Ackislander is offline  
Feb 24th, 2010, 07:11 AM
  #30  
 
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We said she was wrong and foolish because she said the DC Metro is one of the scariest in the world. If she had said what you said, she would not have been slammed. What she said was and is utterly wrong.

As for your sketchy diversity issue: I am tired of people saying "Well, *I* am OK with all the (unusual, gay, not white, whatever) people in this area, but I understand others may not be." I do not give a free pass to prejudice, and I don't understand in the least why it's OK for you to assume others may not be as open as you are. Frankly, I don't care who you are in real life, I care about the advice given on this board, and your comments made Dupont sound undesirable and unsafe. Which is wrong.
NewbE is offline  
Feb 24th, 2010, 07:22 AM
  #31  
 
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I think Christina was referring to the Dupont Circle metro station, not to the DC Metro in general. (I read it that way from her use of the words "that metro", as opposed to "the metro"). I do agree it might have been better to say "the Dupont Circle metro station escalator scares ME to death" (not me, her).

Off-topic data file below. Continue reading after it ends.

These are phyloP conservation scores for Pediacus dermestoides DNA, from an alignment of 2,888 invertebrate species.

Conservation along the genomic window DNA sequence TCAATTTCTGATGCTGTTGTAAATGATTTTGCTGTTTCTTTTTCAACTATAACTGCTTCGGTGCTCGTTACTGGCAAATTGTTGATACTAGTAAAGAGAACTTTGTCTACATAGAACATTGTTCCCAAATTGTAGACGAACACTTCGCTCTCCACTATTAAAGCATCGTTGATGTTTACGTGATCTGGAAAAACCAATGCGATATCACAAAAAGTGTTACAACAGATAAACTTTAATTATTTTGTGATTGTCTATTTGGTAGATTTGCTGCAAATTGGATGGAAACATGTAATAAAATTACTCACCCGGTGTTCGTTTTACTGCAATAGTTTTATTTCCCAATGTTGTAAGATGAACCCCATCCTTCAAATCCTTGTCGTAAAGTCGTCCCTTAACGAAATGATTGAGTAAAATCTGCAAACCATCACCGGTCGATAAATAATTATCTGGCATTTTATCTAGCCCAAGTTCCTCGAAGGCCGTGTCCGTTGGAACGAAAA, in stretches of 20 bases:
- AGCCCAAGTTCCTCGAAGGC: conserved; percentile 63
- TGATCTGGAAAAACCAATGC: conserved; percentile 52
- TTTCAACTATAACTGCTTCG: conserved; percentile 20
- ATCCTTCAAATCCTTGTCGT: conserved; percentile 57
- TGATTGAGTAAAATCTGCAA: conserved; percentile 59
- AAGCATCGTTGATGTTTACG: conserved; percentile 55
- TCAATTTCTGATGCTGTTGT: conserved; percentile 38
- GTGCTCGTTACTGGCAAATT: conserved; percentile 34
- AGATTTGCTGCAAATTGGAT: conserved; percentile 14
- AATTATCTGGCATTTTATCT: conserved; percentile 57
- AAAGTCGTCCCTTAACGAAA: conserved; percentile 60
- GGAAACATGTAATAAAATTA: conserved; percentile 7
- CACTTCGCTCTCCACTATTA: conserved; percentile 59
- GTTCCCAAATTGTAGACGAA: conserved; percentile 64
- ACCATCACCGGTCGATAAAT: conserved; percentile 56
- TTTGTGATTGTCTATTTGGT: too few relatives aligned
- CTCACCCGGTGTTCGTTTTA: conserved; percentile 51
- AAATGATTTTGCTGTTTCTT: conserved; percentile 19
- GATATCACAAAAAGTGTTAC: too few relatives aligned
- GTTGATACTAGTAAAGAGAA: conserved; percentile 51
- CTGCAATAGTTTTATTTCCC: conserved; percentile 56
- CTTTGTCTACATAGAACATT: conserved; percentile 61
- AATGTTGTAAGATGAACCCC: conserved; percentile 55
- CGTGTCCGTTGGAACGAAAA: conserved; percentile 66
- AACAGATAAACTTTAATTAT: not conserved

sf7307 is offline  
Feb 24th, 2010, 07:42 AM
  #32  
 
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Well said, NewbE!
artsbabe is offline  
Feb 24th, 2010, 08:06 AM
  #33  
 
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Ackislander, please stop being such a pussyfooter.
obxgirl is offline  
Feb 24th, 2010, 08:09 AM
  #34  
 
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Those of us in DC are very sensitive to the suggestion that "tourist DC" is dangerous, and using phrases like "sketchy" and "diversity" can be code for "dangerous" and "undesireables."

DuPont Circle is one of the most affluent and desirable areas of the city. Yes, there are street people. Yes, it once was the epicenter of DC's powerful gay community. But it is surrounded by million dollar condos, embassies, and some of the most expensive housing and commercial space in the city.

I'd actually argue the area around the JWMarriott is more "sketchy" at night than DuPont Circle. "Sketchy" in the sense there aren't a lot of people on the street, there are a lot of homeless who congregate at Freedom Plaza, etc. I definitely wouldn't consider it dangerous.